India on Tuesday declared a new coronavirus variant to be of concern, and said nearly two dozen cases had been detected in three states.
The variant, identified locally as “Delta plus”, was found in 16 cases in the state of Maharashtra, Federal Health Secretary Rajesh Bhushan told in a news conference.
According to ministry, Delta plus showed increased transmissibility and advised states to increase testing.
On Monday, India vaccinated a record 8.6 million people as it began offering free shots to all adults, but experts doubted it could maintain that pace.
“This is clearly not sustainable,” Chandrakant Lahariya, an expert in public policy and health systems, told news agency.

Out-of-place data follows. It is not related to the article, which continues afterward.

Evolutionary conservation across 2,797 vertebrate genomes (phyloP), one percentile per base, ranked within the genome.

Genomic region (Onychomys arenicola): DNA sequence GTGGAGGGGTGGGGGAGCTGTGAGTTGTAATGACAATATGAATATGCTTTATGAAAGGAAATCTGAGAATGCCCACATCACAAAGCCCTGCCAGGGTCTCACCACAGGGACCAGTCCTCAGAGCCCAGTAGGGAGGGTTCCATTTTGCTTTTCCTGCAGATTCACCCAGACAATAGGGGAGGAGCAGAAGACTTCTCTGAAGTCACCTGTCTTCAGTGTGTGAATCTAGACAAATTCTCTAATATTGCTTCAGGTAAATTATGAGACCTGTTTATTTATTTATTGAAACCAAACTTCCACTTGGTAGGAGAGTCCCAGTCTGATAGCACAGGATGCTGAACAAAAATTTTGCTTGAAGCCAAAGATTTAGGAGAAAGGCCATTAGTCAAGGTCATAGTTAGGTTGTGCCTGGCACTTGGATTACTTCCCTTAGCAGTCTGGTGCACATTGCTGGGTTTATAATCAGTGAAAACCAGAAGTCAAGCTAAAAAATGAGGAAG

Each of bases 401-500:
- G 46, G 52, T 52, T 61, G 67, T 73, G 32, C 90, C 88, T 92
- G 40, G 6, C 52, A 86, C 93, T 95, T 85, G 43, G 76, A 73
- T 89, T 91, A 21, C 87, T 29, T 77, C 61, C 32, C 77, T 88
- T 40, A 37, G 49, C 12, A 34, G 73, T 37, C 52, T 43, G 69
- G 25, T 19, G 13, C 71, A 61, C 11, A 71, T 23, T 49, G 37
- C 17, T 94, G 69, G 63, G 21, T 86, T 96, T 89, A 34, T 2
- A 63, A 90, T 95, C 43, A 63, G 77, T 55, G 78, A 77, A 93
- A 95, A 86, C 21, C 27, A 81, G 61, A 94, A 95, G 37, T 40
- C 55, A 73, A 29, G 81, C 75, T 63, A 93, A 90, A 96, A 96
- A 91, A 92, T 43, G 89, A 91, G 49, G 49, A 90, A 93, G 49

“With such one-day drives, many states have consumed most of their current vaccine stocks, which will affect the vaccination in days to follow.”
With the currently projected vaccine supply for the next few months, the maximum daily achievable rate is 4 to 5 million doses, Lahariya added.
The effort has so far covered about 5.5% of the 950 million people eligible, even though India is the world’s largest vaccine producer.
A devastating second wave during April and May overwhelmed health services, killing hundreds of thousands. Images of funeral pyres blazing in car parks raised questions over the chaotic vaccine rollout.
Since May, vaccinations have averaged fewer than 3 million doses a day, far less than the 10 million health officials say are crucial to protect the millions vulnerable to new surges.